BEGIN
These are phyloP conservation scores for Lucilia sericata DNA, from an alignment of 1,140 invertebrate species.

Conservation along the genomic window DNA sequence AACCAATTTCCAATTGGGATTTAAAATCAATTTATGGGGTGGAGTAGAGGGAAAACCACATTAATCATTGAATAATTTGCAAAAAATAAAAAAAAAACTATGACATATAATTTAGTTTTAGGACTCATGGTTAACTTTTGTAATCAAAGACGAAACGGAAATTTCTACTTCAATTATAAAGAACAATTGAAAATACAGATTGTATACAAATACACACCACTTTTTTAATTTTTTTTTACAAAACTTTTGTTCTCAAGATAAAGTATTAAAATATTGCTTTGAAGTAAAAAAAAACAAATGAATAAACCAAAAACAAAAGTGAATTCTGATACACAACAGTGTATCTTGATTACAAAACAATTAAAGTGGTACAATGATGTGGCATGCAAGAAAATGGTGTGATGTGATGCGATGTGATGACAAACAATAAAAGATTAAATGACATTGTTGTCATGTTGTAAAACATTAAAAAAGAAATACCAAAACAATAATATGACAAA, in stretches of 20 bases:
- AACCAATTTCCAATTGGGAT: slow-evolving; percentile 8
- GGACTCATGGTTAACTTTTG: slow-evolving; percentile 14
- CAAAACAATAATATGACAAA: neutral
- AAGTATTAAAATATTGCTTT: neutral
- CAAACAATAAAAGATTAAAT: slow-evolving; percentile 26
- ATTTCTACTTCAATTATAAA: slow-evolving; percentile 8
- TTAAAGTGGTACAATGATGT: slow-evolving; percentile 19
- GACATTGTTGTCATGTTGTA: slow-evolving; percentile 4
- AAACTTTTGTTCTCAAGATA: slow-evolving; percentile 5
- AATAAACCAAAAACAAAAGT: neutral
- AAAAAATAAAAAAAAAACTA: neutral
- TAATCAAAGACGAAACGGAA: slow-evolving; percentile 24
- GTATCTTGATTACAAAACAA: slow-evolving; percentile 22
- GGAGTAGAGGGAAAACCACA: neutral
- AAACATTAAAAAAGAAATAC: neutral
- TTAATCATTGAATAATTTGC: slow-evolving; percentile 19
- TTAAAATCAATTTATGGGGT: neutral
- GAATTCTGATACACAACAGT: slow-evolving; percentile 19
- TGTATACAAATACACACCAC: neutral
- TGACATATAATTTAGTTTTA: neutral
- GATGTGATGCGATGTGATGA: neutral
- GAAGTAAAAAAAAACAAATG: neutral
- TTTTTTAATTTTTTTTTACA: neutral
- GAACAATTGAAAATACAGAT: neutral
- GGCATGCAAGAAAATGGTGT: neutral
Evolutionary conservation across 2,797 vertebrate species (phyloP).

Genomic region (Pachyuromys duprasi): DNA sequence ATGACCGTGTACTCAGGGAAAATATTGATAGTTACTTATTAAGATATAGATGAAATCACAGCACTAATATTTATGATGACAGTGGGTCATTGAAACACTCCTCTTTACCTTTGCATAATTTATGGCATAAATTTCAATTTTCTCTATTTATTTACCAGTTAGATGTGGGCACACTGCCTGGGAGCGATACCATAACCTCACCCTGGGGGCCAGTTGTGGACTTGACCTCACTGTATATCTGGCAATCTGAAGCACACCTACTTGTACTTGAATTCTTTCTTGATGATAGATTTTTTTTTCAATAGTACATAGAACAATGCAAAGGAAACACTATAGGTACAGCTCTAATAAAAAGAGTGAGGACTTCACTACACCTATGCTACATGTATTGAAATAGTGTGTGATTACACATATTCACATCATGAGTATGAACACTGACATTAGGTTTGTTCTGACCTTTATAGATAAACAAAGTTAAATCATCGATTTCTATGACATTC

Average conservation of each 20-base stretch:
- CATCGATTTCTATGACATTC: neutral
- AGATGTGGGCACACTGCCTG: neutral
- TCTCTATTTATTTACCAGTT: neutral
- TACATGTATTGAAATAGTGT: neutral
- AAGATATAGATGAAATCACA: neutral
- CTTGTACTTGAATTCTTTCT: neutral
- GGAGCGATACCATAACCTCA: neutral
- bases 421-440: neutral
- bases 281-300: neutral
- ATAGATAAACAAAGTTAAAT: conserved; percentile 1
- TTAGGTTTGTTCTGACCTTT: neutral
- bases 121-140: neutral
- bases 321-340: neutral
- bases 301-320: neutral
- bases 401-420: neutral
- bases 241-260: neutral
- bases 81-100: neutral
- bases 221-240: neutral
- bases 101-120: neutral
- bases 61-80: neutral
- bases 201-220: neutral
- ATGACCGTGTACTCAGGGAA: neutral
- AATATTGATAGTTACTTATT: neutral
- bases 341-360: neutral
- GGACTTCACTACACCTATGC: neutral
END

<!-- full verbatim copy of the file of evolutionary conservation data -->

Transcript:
These are phyloP conservation scores for Lucilia sericata DNA, from an alignment of 1,140 invertebrate species.

Conservation along the genomic window DNA sequence AACCAATTTCCAATTGGGATTTAAAATCAATTTATGGGGTGGAGTAGAGGGAAAACCACATTAATCATTGAATAATTTGCAAAAAATAAAAAAAAAACTATGACATATAATTTAGTTTTAGGACTCATGGTTAACTTTTGTAATCAAAGACGAAACGGAAATTTCTACTTCAATTATAAAGAACAATTGAAAATACAGATTGTATACAAATACACACCACTTTTTTAATTTTTTTTTACAAAACTTTTGTTCTCAAGATAAAGTATTAAAATATTGCTTTGAAGTAAAAAAAAACAAATGAATAAACCAAAAACAAAAGTGAATTCTGATACACAACAGTGTATCTTGATTACAAAACAATTAAAGTGGTACAATGATGTGGCATGCAAGAAAATGGTGTGATGTGATGCGATGTGATGACAAACAATAAAAGATTAAATGACATTGTTGTCATGTTGTAAAACATTAAAAAAGAAATACCAAAACAATAATATGACAAA, in stretches of 20 bases:
- AACCAATTTCCAATTGGGAT: slow-evolving; percentile 8
- GGACTCATGGTTAACTTTTG: slow-evolving; percentile 14
- CAAAACAATAATATGACAAA: neutral
- AAGTATTAAAATATTGCTTT: neutral
- CAAACAATAAAAGATTAAAT: slow-evolving; percentile 26
- ATTTCTACTTCAATTATAAA: slow-evolving; percentile 8
- TTAAAGTGGTACAATGATGT: slow-evolving; percentile 19
- GACATTGTTGTCATGTTGTA: slow-evolving; percentile 4
- AAACTTTTGTTCTCAAGATA: slow-evolving; percentile 5
- AATAAACCAAAAACAAAAGT: neutral
- AAAAAATAAAAAAAAAACTA: neutral
- TAATCAAAGACGAAACGGAA: slow-evolving; percentile 24
- GTATCTTGATTACAAAACAA: slow-evolving; percentile 22
- GGAGTAGAGGGAAAACCACA: neutral
- AAACATTAAAAAAGAAATAC: neutral
- TTAATCATTGAATAATTTGC: slow-evolving; percentile 19
- TTAAAATCAATTTATGGGGT: neutral
- GAATTCTGATACACAACAGT: slow-evolving; percentile 19
- TGTATACAAATACACACCAC: neutral
- TGACATATAATTTAGTTTTA: neutral
- GATGTGATGCGATGTGATGA: neutral
- GAAGTAAAAAAAAACAAATG: neutral
- TTTTTTAATTTTTTTTTACA: neutral
- GAACAATTGAAAATACAGAT: neutral
- GGCATGCAAGAAAATGGTGT: neutral
Evolutionary conservation across 2,797 vertebrate species (phyloP).

Genomic region (Pachyuromys duprasi): DNA sequence ATGACCGTGTACTCAGGGAAAATATTGATAGTTACTTATTAAGATATAGATGAAATCACAGCACTAATATTTATGATGACAGTGGGTCATTGAAACACTCCTCTTTACCTTTGCATAATTTATGGCATAAATTTCAATTTTCTCTATTTATTTACCAGTTAGATGTGGGCACACTGCCTGGGAGCGATACCATAACCTCACCCTGGGGGCCAGTTGTGGACTTGACCTCACTGTATATCTGGCAATCTGAAGCACACCTACTTGTACTTGAATTCTTTCTTGATGATAGATTTTTTTTTCAATAGTACATAGAACAATGCAAAGGAAACACTATAGGTACAGCTCTAATAAAAAGAGTGAGGACTTCACTACACCTATGCTACATGTATTGAAATAGTGTGTGATTACACATATTCACATCATGAGTATGAACACTGACATTAGGTTTGTTCTGACCTTTATAGATAAACAAAGTTAAATCATCGATTTCTATGACATTC

Average conservation of each 20-base stretch:
- CATCGATTTCTATGACATTC: neutral
- AGATGTGGGCACACTGCCTG: neutral
- TCTCTATTTATTTACCAGTT: neutral
- TACATGTATTGAAATAGTGT: neutral
- AAGATATAGATGAAATCACA: neutral
- CTTGTACTTGAATTCTTTCT: neutral
- GGAGCGATACCATAACCTCA: neutral
- bases 421-440: neutral
- bases 281-300: neutral
- ATAGATAAACAAAGTTAAAT: conserved; percentile 1
- TTAGGTTTGTTCTGACCTTT: neutral
- bases 121-140: neutral
- bases 321-340: neutral
- bases 301-320: neutral
- bases 401-420: neutral
- bases 241-260: neutral
- bases 81-100: neutral
- bases 221-240: neutral
- bases 101-120: neutral
- bases 61-80: neutral
- bases 201-220: neutral
- ATGACCGTGTACTCAGGGAA: neutral
- AATATTGATAGTTACTTATT: neutral
- bases 341-360: neutral
- GGACTTCACTACACCTATGC: neutral